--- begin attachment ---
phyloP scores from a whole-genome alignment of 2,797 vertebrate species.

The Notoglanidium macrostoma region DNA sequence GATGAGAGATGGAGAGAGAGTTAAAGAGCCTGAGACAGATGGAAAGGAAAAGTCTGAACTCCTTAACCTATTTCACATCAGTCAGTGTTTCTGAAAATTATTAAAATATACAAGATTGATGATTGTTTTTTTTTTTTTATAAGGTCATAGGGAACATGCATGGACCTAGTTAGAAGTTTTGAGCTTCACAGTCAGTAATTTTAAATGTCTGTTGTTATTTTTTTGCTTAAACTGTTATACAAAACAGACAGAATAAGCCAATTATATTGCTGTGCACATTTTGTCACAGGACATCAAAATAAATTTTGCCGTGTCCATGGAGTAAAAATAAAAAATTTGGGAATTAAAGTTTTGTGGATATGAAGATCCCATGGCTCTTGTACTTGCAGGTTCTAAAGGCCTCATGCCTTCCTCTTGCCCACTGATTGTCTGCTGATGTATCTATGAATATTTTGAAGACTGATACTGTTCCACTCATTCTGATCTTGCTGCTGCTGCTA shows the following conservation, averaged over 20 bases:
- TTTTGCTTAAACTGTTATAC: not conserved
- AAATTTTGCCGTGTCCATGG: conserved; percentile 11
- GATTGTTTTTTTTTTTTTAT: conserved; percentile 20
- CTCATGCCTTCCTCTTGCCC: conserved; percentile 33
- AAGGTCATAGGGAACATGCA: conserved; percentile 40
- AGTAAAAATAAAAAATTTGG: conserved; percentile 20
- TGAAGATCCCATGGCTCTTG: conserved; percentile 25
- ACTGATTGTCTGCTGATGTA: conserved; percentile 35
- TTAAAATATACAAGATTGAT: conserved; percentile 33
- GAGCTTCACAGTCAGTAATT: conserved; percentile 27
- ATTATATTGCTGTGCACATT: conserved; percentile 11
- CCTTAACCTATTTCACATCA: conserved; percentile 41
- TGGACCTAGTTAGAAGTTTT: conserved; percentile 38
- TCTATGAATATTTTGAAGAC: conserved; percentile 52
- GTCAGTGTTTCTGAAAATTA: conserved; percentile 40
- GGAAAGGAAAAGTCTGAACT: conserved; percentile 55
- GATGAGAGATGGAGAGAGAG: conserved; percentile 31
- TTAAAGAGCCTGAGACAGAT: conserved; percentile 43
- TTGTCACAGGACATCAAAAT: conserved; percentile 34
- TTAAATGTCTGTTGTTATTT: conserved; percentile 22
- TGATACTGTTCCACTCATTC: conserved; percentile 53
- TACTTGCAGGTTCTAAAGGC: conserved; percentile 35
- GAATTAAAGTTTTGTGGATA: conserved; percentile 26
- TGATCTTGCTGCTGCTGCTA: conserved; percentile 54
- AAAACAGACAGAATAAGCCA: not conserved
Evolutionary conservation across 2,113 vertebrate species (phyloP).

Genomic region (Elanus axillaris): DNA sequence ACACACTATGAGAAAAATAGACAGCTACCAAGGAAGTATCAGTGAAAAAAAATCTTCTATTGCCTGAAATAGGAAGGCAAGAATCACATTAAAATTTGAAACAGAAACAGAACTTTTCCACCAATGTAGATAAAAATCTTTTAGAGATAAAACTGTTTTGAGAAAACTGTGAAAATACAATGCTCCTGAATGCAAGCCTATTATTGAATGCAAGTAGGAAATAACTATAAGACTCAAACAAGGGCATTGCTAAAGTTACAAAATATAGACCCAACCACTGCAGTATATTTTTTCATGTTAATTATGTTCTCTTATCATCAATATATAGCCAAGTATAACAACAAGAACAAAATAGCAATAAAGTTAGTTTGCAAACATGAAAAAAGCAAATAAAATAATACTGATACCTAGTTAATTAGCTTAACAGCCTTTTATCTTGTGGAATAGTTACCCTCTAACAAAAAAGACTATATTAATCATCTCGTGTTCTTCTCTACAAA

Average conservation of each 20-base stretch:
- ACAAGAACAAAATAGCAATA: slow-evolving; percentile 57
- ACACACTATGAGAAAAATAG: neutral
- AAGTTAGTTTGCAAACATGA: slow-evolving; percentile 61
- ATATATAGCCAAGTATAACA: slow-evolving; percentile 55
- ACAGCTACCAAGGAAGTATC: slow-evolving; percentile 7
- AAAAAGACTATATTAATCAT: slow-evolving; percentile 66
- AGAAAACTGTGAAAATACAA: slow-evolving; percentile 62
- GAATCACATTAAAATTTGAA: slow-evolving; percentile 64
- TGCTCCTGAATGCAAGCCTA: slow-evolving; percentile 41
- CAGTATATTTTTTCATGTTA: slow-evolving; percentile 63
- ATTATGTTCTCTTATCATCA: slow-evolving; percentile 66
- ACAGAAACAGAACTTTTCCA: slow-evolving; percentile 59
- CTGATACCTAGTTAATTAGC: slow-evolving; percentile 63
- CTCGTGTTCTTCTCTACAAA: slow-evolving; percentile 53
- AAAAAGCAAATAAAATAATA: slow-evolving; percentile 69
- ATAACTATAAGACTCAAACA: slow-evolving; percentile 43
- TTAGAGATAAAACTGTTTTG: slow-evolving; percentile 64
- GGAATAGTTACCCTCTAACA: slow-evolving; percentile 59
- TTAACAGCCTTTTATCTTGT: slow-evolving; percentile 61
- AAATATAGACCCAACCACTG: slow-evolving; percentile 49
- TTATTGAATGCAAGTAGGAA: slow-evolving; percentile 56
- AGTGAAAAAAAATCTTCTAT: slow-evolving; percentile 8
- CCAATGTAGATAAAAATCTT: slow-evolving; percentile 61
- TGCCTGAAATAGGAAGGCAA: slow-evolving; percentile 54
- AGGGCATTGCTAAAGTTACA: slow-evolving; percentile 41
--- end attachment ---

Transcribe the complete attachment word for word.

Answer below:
phyloP scores from a whole-genome alignment of 2,797 vertebrate species.

The Notoglanidium macrostoma region DNA sequence GATGAGAGATGGAGAGAGAGTTAAAGAGCCTGAGACAGATGGAAAGGAAAAGTCTGAACTCCTTAACCTATTTCACATCAGTCAGTGTTTCTGAAAATTATTAAAATATACAAGATTGATGATTGTTTTTTTTTTTTTATAAGGTCATAGGGAACATGCATGGACCTAGTTAGAAGTTTTGAGCTTCACAGTCAGTAATTTTAAATGTCTGTTGTTATTTTTTTGCTTAAACTGTTATACAAAACAGACAGAATAAGCCAATTATATTGCTGTGCACATTTTGTCACAGGACATCAAAATAAATTTTGCCGTGTCCATGGAGTAAAAATAAAAAATTTGGGAATTAAAGTTTTGTGGATATGAAGATCCCATGGCTCTTGTACTTGCAGGTTCTAAAGGCCTCATGCCTTCCTCTTGCCCACTGATTGTCTGCTGATGTATCTATGAATATTTTGAAGACTGATACTGTTCCACTCATTCTGATCTTGCTGCTGCTGCTA shows the following conservation, averaged over 20 bases:
- TTTTGCTTAAACTGTTATAC: not conserved
- AAATTTTGCCGTGTCCATGG: conserved; percentile 11
- GATTGTTTTTTTTTTTTTAT: conserved; percentile 20
- CTCATGCCTTCCTCTTGCCC: conserved; percentile 33
- AAGGTCATAGGGAACATGCA: conserved; percentile 40
- AGTAAAAATAAAAAATTTGG: conserved; percentile 20
- TGAAGATCCCATGGCTCTTG: conserved; percentile 25
- ACTGATTGTCTGCTGATGTA: conserved; percentile 35
- TTAAAATATACAAGATTGAT: conserved; percentile 33
- GAGCTTCACAGTCAGTAATT: conserved; percentile 27
- ATTATATTGCTGTGCACATT: conserved; percentile 11
- CCTTAACCTATTTCACATCA: conserved; percentile 41
- TGGACCTAGTTAGAAGTTTT: conserved; percentile 38
- TCTATGAATATTTTGAAGAC: conserved; percentile 52
- GTCAGTGTTTCTGAAAATTA: conserved; percentile 40
- GGAAAGGAAAAGTCTGAACT: conserved; percentile 55
- GATGAGAGATGGAGAGAGAG: conserved; percentile 31
- TTAAAGAGCCTGAGACAGAT: conserved; percentile 43
- TTGTCACAGGACATCAAAAT: conserved; percentile 34
- TTAAATGTCTGTTGTTATTT: conserved; percentile 22
- TGATACTGTTCCACTCATTC: conserved; percentile 53
- TACTTGCAGGTTCTAAAGGC: conserved; percentile 35
- GAATTAAAGTTTTGTGGATA: conserved; percentile 26
- TGATCTTGCTGCTGCTGCTA: conserved; percentile 54
- AAAACAGACAGAATAAGCCA: not conserved
Evolutionary conservation across 2,113 vertebrate species (phyloP).

Genomic region (Elanus axillaris): DNA sequence ACACACTATGAGAAAAATAGACAGCTACCAAGGAAGTATCAGTGAAAAAAAATCTTCTATTGCCTGAAATAGGAAGGCAAGAATCACATTAAAATTTGAAACAGAAACAGAACTTTTCCACCAATGTAGATAAAAATCTTTTAGAGATAAAACTGTTTTGAGAAAACTGTGAAAATACAATGCTCCTGAATGCAAGCCTATTATTGAATGCAAGTAGGAAATAACTATAAGACTCAAACAAGGGCATTGCTAAAGTTACAAAATATAGACCCAACCACTGCAGTATATTTTTTCATGTTAATTATGTTCTCTTATCATCAATATATAGCCAAGTATAACAACAAGAACAAAATAGCAATAAAGTTAGTTTGCAAACATGAAAAAAGCAAATAAAATAATACTGATACCTAGTTAATTAGCTTAACAGCCTTTTATCTTGTGGAATAGTTACCCTCTAACAAAAAAGACTATATTAATCATCTCGTGTTCTTCTCTACAAA

Average conservation of each 20-base stretch:
- ACAAGAACAAAATAGCAATA: slow-evolving; percentile 57
- ACACACTATGAGAAAAATAG: neutral
- AAGTTAGTTTGCAAACATGA: slow-evolving; percentile 61
- ATATATAGCCAAGTATAACA: slow-evolving; percentile 55
- ACAGCTACCAAGGAAGTATC: slow-evolving; percentile 7
- AAAAAGACTATATTAATCAT: slow-evolving; percentile 66
- AGAAAACTGTGAAAATACAA: slow-evolving; percentile 62
- GAATCACATTAAAATTTGAA: slow-evolving; percentile 64
- TGCTCCTGAATGCAAGCCTA: slow-evolving; percentile 41
- CAGTATATTTTTTCATGTTA: slow-evolving; percentile 63
- ATTATGTTCTCTTATCATCA: slow-evolving; percentile 66
- ACAGAAACAGAACTTTTCCA: slow-evolving; percentile 59
- CTGATACCTAGTTAATTAGC: slow-evolving; percentile 63
- CTCGTGTTCTTCTCTACAAA: slow-evolving; percentile 53
- AAAAAGCAAATAAAATAATA: slow-evolving; percentile 69
- ATAACTATAAGACTCAAACA: slow-evolving; percentile 43
- TTAGAGATAAAACTGTTTTG: slow-evolving; percentile 64
- GGAATAGTTACCCTCTAACA: slow-evolving; percentile 59
- TTAACAGCCTTTTATCTTGT: slow-evolving; percentile 61
- AAATATAGACCCAACCACTG: slow-evolving; percentile 49
- TTATTGAATGCAAGTAGGAA: slow-evolving; percentile 56
- AGTGAAAAAAAATCTTCTAT: slow-evolving; percentile 8
- CCAATGTAGATAAAAATCTT: slow-evolving; percentile 61
- TGCCTGAAATAGGAAGGCAA: slow-evolving; percentile 54
- AGGGCATTGCTAAAGTTACA: slow-evolving; percentile 41